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      Running Can Reduce the Risk of Death—and You Don’t Even Have to Run That Far

      You may not consider yourself much of a runner, and other physical activities are a lot more fun. Still, according to a study, there are undeniable health benefits associated with running. Most importantly, running is believed to reduce your risk of early death by up to almost 30 percent, and you don’t have to go to great distances to reap these benefits.

      The research was published in the British Journal of Sports Medicine (via The Guardian) and found that running can reduce the risk of early death by any cause. “Any amount of running, even just once a week, is better than no running, but higher doses of running may not necessarily be associated with greater mortality benefits,” the study states, according to the publication.

      Researchers looked at “14 previous studies based on six different groups of participants,” which included more than 230,000 people. These individuals were examined for several years (ranging from 5.5 to 35 years). The results indicated that running had a 27 percent lower risk of early death from any cause, 30 percent lower risk of death from cardiovascular disease, and 23 percent less risk of dying from cancer.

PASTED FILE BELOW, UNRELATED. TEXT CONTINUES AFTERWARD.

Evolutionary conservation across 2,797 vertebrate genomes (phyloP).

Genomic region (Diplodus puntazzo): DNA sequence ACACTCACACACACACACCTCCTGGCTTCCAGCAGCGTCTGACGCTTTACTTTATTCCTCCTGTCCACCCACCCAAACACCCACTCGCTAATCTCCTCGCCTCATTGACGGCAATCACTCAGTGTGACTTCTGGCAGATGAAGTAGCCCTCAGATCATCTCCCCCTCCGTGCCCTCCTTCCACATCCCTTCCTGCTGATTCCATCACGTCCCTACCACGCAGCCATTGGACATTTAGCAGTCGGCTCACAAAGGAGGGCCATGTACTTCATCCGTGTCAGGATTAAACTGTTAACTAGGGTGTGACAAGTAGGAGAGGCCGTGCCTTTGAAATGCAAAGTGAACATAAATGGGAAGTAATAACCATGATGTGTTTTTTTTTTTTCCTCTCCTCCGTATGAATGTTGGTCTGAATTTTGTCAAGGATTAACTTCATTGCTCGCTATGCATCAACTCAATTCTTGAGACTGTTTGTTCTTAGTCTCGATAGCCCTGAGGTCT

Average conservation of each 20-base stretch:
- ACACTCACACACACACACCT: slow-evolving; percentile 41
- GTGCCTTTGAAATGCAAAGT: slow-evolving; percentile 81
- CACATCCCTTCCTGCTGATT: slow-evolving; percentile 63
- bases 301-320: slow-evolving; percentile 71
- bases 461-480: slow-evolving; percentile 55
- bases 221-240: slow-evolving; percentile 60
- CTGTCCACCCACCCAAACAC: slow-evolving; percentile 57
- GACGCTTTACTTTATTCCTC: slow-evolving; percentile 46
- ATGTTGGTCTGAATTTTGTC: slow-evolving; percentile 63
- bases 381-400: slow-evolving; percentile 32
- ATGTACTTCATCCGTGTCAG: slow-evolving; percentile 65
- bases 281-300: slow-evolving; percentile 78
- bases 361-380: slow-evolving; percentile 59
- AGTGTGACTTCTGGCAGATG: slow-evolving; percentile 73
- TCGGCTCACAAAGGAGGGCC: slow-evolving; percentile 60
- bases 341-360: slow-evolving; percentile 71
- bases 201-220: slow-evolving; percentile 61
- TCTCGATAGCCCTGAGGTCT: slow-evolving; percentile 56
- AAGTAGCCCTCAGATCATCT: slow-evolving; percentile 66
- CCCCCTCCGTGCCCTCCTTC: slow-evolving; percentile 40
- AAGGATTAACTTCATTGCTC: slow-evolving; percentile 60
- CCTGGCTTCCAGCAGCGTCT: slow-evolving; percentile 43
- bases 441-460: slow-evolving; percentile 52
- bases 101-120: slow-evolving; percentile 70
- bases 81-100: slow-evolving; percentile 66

Interestingly, the researchers did not find evidence which suggested that increased duration, paces, and frequency of running had anymore benefit. “It is interesting that we found such benefits even for relatively small amounts of running, such as one day a week or 50 minutes a week. Moreover, we found no evidence that the benefits significantly increase or decrease with higher doses of running,” lead study author Dr. Zeljko Pedisic, from Victoria University in Australia, told Healthline.

      This means that running for less than the recommended guidelines can still reduce the risk of death from cardiovascular disease and cancer. The NHS recommends physical activity for adults aged 19 to 64 involve a minimum of “150 minutes of moderate-intensity activity a week or 75 minutes of vigorous-intensity activity a week.”

      [Image via Shutterstock]

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